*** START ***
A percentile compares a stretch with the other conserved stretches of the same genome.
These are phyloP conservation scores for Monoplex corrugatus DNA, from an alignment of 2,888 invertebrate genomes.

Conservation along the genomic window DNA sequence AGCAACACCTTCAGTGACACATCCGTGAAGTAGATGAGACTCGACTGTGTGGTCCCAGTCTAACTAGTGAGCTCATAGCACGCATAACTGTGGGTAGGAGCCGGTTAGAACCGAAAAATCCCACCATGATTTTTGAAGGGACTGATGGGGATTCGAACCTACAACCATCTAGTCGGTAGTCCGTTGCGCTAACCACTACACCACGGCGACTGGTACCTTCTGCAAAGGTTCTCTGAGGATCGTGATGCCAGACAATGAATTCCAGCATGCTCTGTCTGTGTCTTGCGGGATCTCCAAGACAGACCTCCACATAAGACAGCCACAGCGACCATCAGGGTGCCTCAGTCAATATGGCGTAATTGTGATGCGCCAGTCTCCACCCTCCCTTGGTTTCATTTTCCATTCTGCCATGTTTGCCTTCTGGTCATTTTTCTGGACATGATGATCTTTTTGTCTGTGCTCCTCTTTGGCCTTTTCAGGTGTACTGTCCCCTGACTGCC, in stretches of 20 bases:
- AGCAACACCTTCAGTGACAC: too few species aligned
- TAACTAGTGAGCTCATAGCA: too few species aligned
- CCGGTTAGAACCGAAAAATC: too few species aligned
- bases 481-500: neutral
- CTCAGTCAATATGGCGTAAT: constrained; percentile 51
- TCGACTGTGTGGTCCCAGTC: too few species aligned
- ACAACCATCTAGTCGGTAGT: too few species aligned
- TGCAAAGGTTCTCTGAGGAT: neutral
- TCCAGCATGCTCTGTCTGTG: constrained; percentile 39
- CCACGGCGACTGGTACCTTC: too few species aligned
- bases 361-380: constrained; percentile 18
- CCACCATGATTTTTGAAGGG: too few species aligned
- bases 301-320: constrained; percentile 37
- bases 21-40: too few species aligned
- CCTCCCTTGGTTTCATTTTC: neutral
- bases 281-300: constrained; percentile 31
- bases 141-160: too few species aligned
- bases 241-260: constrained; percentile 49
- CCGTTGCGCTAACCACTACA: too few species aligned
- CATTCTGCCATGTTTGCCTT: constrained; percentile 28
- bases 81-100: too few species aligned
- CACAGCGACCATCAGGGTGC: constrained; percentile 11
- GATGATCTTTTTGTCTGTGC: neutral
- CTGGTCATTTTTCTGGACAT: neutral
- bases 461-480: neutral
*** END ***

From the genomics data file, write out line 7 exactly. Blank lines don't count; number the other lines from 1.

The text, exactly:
- bases 481-500: neutral